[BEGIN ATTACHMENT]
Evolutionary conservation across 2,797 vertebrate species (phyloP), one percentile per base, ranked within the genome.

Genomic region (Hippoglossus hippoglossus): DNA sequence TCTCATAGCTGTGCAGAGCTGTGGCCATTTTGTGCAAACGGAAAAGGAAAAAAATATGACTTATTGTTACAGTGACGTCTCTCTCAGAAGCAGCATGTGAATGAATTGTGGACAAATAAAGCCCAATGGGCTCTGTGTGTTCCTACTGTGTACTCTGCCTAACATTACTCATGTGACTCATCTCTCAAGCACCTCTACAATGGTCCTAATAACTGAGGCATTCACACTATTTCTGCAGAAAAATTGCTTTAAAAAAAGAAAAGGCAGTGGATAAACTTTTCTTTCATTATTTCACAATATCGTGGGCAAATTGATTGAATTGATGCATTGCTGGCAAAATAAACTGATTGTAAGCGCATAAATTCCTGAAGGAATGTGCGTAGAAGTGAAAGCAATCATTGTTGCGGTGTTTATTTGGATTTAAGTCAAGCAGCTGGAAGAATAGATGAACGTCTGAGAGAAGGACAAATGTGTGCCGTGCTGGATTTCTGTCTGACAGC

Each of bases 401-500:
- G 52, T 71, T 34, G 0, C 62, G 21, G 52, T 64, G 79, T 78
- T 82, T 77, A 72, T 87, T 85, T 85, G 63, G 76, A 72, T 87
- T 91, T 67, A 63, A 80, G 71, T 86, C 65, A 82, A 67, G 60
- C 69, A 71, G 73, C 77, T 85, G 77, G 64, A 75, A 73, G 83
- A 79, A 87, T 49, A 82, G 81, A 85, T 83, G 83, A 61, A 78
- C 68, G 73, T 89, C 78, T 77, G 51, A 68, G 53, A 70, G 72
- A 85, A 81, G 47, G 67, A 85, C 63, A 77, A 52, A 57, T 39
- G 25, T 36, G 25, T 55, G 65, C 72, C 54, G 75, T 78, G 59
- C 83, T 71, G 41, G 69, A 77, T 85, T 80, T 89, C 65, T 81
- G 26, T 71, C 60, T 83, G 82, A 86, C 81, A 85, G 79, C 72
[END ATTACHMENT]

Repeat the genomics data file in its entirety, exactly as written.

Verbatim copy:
Evolutionary conservation across 2,797 vertebrate species (phyloP), one percentile per base, ranked within the genome.

Genomic region (Hippoglossus hippoglossus): DNA sequence TCTCATAGCTGTGCAGAGCTGTGGCCATTTTGTGCAAACGGAAAAGGAAAAAAATATGACTTATTGTTACAGTGACGTCTCTCTCAGAAGCAGCATGTGAATGAATTGTGGACAAATAAAGCCCAATGGGCTCTGTGTGTTCCTACTGTGTACTCTGCCTAACATTACTCATGTGACTCATCTCTCAAGCACCTCTACAATGGTCCTAATAACTGAGGCATTCACACTATTTCTGCAGAAAAATTGCTTTAAAAAAAGAAAAGGCAGTGGATAAACTTTTCTTTCATTATTTCACAATATCGTGGGCAAATTGATTGAATTGATGCATTGCTGGCAAAATAAACTGATTGTAAGCGCATAAATTCCTGAAGGAATGTGCGTAGAAGTGAAAGCAATCATTGTTGCGGTGTTTATTTGGATTTAAGTCAAGCAGCTGGAAGAATAGATGAACGTCTGAGAGAAGGACAAATGTGTGCCGTGCTGGATTTCTGTCTGACAGC

Each of bases 401-500:
- G 52, T 71, T 34, G 0, C 62, G 21, G 52, T 64, G 79, T 78
- T 82, T 77, A 72, T 87, T 85, T 85, G 63, G 76, A 72, T 87
- T 91, T 67, A 63, A 80, G 71, T 86, C 65, A 82, A 67, G 60
- C 69, A 71, G 73, C 77, T 85, G 77, G 64, A 75, A 73, G 83
- A 79, A 87, T 49, A 82, G 81, A 85, T 83, G 83, A 61, A 78
- C 68, G 73, T 89, C 78, T 77, G 51, A 68, G 53, A 70, G 72
- A 85, A 81, G 47, G 67, A 85, C 63, A 77, A 52, A 57, T 39
- G 25, T 36, G 25, T 55, G 65, C 72, C 54, G 75, T 78, G 59
- C 83, T 71, G 41, G 69, A 77, T 85, T 80, T 89, C 65, T 81
- G 26, T 71, C 60, T 83, G 82, A 86, C 81, A 85, G 79, C 72